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1316 - 1224 BC

The son of Seti I, Rameses II became known as Rameses the Great. As the 3rd king of the 3rd Dynasty, he ruled Egypt for 67 years, had over 200 wives and concubines, fathered 111 sons and 51 daughters. It is believed Rameses the Great is the pharaoh in the bible that freed the Israel people to go with their leader Moses.

Rameses became pharaoh when he was about 30 years old. To show his intent of being a strong leader, and, to ensure Egypt remained the most powerful country at that time, he led a campaign into Syria to confront Egypt’s most feared enemy, the Hittites. The war that followed lasted 20 years. In the end, a treaty was agreed they stop attacking each other, also, they would help defend each other from their common enemies.

With Egypt safe from attack, and their great wealth ensured, Rameses the Great embarked on a building project that made him the most famous pharaoh of all time. He added to the Temple of Amenhotep III at Luxor, and completed the Hall of Columns at Karnak, the later still being the largest columned room of any building in the world. Rameses also built a great city at Pi-Ramessu that contained his Royal Palace. He was also known to have the names of other pharaohs removed from their buildings and replaced by his.

Karnak image


Abu Symbel image

Abu Simbel

His most famous temples were not discovered until 1813. That was because of their remote location to the south of Egypt in ancient Nubia. Named Abu Simbel, the two main temples were cut into solid rock on a hillside on the west bank of the River Nile. The smaller temple was dedicated to his favorite wife Nefertari, and, the Hathor Goddess.

The larger temple was dedicated to the three main gods at that time, the Sun God Horakhty, Amon of Karnak and Ptah of Memphis. The larger temple is 119 feet wide and 110 feet high. The four statues at the entrance of the temples, the three gods and Rameses himself, are 67 feet in height. It is thought the temples were positioned at that location to show any of Egypt’s potential enemies, traveling from the south, just how mighty Egypt really was.

In the early 1960s, the High Dam was built at Lake Nasser to control the flooding of the Nile. Between 1964 and 1968, the temples of Abu Simbel were cut out of the rock. They were then moved 200 feet further up the sandstone cliff to keep them from being submerged in the lake.

The last Pyramids were built in the Middle Kingdom 2040 – 1640 BC. During the New Kingdom 1570 – 1070 BC, all the pharaohs and important citizens were buried in elaborate tombs in the Valley of the Kings. The death of Rameses the Great, in his nineties, led to his burial in the Valley of the Kings. His tomb, listed as KV7, covers more than 820 square meters. The tomb of his favorite wife, Nefertari, was discovered in the Valley of the Queens in 1904. Like all but one tomb, that of Tutankamun, it had already been opened and looted, the sarcophagus smashed and the mummy gone. The tomb of Nefartari is now considered by many as the most beautiful of all the tombs in Egypt.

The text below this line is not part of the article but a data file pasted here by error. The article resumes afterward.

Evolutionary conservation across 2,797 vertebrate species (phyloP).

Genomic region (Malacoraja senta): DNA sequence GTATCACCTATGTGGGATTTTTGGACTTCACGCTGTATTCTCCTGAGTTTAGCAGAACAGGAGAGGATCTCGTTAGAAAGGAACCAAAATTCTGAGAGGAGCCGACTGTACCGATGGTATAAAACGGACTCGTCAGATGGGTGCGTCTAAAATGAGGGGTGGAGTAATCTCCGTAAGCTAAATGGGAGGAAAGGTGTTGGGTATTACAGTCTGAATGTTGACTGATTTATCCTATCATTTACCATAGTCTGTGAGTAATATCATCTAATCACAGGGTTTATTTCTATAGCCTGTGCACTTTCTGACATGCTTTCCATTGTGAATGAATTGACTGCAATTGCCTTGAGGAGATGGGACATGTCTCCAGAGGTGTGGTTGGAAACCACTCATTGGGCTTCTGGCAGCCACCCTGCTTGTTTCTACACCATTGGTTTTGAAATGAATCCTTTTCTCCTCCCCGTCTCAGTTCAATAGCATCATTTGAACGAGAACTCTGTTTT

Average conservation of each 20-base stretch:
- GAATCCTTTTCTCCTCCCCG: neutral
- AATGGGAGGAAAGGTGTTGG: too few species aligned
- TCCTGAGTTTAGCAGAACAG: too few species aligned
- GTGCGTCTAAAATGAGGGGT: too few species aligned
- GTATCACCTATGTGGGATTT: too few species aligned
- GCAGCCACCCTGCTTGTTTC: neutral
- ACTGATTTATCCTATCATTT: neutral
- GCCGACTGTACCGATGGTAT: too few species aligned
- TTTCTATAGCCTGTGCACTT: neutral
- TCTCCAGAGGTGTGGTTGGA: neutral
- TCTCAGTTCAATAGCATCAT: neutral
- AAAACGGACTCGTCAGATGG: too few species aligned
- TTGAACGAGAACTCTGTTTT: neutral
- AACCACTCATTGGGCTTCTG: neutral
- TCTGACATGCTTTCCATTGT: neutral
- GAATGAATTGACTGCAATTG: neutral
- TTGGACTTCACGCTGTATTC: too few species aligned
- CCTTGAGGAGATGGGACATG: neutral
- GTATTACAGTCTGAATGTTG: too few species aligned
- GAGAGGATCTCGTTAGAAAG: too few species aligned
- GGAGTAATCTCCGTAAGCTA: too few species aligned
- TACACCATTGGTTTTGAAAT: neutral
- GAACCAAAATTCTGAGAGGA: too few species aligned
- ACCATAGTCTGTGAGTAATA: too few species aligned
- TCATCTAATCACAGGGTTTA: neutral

The tomb of Rameses the Great was opened by 21st Dynasty priests so they could relocate his mummy to a tomb high in the mountains, along with other pharaohs. This action was taken to protect them from looters. The priests repaired any damage done by robbers, and, remove any valuables before moving them to the new location at Deir el-Bahri.

The brothers, Ahmed and Hussein Abd-er-Rasoul, found the royal mummy cache at Deir el-Bahri in the 1870s. These brothers, who liked to be known as guides and donkey-masters, were really tomb-breakers and mummy-snatchers. With the capture of the brothers in 1981, and after a few weeks of torture, the location of the mountain tomb at Deir el-Bahri, known as the Royal Cache, was given to the authorities. The first to enter were astounded by what they found. In a tomb originally carved for a 21st Dynasty high priest of Amun and his family, there were forty mummies and coffins, including royals from the 17th – 20th Dynasties, New Kingdom nobles, and family members of the 21st Dynasty priest-king, Pinudjem I.

The discovery of the mountain tomb, with the remains of Rameses the Great, allowed his mummy to be moved to the Cairo Museum where it is now one of the main attractions.

Most mummies were damaged or removed from their tombs, as, many had objects made from gold and precious stone placed between the layers of wrappings.

Rameses the Great was known as the last great pharaoh, as, after his death, Egypt went into decline. By about 1070 BC, Egypt was being invaded by Libyans, Ethiopians, Assyrians, Persians, Greeks and Romans.

en.wikipedia.org/wiki/Ramesses_II People List